Instead, Russian officials have called for both the Assad government and the opposition in Syria to agree to a cease-fire. And the Russian foreign ministry has praised the plans for a constitutional referendum. “Moscow sees this step as evidence that the Syrian leadership, despite the complicated security situation, is implementing the promises made to the people of realising deep political and socioeconomic transformations,” the ministry said in a statement.

But if the talk from Russia is heavy on respecting Syria’s autonomy, and avoiding the chaos that has engulfed Afghanistan, Iraq, Libya and Egypt, arms exports have long anchored the relationship between Moscow and Damascus, including sales over the years of MIG fighter jets, attack helicopters and high-tech air defence systems.

While the ouster and death of Moammar Gadhafi in Libya and the imposition of sanctions on Iran have sharply curtailed other formerly lucrative arms markets for Russia, Syria has increased its weapons purchases, including a deal late last year for Yak-130 light attack planes worth more than $550 million.

From 2007 to 2010, the value of Russian arms deals with Syria more than doubled – to $4.7 billion from $2.1 billion – compared with 2003 to 2006, according to an annual report by Richard F. Grimmett, a veteran international security specialist at the congressional Research Service in Washington.

During the same period, the value of Russia’s weapons deals with Iran fell to $300 million from $2.1 billion. In a sign of the intensifying diplomatic pressure on the Kremlin, Russian officials have visited Syria and called for a truce. While Davidenko, the spokesman for Russia’s weapons company, acknowledged the longstanding ties between Moscow and Damascus, he said that some analysts were exaggerating the importance of Syria as an arms customer, noting that India, now the world’s overall largest importer of weapons, had also become Russia’s biggest customer these days.

Still, Davidenko conceded that Russia had lost billions of dollars in potential arms business as a result of sanctions against Iran and the change of power in Libya. In Libya alone, he said, the new government has suspended about $4 billion in previously agreed-upon contracts.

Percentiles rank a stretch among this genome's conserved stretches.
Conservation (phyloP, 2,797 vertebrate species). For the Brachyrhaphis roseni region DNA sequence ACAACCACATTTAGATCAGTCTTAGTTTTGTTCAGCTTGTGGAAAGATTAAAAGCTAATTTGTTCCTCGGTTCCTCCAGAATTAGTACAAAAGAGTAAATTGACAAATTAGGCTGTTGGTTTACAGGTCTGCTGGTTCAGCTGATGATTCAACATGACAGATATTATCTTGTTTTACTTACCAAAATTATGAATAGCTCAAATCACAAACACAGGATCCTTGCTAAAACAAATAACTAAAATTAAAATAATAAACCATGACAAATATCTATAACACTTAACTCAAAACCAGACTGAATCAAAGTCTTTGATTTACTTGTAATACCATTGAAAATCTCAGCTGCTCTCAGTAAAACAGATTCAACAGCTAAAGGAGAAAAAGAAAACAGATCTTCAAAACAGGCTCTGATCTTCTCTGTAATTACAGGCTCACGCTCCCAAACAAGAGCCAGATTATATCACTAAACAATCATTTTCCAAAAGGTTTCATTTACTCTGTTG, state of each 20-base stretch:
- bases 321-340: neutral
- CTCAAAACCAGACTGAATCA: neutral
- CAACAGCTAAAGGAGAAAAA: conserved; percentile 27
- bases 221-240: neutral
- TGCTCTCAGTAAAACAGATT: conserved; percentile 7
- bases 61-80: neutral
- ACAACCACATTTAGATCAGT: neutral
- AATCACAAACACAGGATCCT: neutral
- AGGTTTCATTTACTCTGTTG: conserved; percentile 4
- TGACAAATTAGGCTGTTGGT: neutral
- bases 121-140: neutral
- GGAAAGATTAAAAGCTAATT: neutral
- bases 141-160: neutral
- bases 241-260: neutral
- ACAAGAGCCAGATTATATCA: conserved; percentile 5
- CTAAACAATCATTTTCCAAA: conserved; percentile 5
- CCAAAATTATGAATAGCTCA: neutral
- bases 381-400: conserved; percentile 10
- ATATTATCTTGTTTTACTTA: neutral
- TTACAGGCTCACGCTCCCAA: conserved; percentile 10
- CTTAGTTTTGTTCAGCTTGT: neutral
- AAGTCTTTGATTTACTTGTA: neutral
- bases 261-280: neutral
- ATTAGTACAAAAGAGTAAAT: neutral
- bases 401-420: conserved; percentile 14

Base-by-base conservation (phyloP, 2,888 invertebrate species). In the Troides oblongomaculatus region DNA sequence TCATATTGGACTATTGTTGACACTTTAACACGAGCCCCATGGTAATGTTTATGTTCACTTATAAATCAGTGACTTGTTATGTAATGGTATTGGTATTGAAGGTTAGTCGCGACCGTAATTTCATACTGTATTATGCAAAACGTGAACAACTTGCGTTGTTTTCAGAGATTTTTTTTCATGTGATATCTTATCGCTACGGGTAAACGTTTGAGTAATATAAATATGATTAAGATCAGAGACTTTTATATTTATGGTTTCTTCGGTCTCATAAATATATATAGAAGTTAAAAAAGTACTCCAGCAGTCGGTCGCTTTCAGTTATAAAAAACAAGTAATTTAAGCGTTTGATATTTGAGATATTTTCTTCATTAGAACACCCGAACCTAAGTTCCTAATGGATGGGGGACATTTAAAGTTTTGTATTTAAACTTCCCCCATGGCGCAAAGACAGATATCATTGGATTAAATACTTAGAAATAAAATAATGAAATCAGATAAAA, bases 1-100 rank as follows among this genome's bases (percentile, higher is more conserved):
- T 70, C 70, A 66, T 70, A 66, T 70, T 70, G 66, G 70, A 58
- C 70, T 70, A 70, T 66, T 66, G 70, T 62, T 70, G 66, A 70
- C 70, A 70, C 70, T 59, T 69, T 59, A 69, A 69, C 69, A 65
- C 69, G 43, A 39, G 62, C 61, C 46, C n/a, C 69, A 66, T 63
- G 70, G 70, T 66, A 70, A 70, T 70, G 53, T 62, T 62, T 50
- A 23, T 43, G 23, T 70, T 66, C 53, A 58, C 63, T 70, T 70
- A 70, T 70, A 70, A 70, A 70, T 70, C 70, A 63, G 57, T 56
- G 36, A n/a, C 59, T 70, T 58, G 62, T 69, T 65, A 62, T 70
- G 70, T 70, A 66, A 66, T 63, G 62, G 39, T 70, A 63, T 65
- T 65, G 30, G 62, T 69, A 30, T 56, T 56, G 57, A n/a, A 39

Russian domestic politics are also a concern, especially with the presidential election just two weeks away. More than 2 million Russians work for military-related businesses, and they represent a slice of the electorate that officials never want to malign. On Thursday, the government announced plans to spend about $100 billion through 2020 to modernise its military-industrial complex.

Russia’s ties to Syria are old and deep. A Russian naval station at Tartus, in northern Syria, is its only military installation outside of former Soviet territories. There are numerous other economic and cultural bonds, including the presence of Russian companies working in oil and natural gas in Syria, as well as a proposal for the state-owned nuclear energy company, Rosatom, to build a power plant there.

Syria, however, has a checkered history when it comes to paying for its weapons. Assad arrived in Moscow for his first state visit in 2005, with his country owing Russia about $13.5 billion. Putin welcomed him warmly at a ceremony in St George Hall of the Grand Kremlin Palace. Their wives met for tea.

At the time, the two leaders signed a “joint declaration on friendship and cooperation,” and Russia agreed to write off nearly 75 per cent of Syria’s unpaid bills.

Many Syrian arms purchases are financed by loans, said Ruslan Aliev, an arms-trade specialist at the Centre for Analysis of Strategies and Technologies, a Moscow research group. “They are old customers, but they are very poor,” Aliev said of the Syrians. “They don’t have enough money – not like Saudi Arabia or United Arab Emirates.”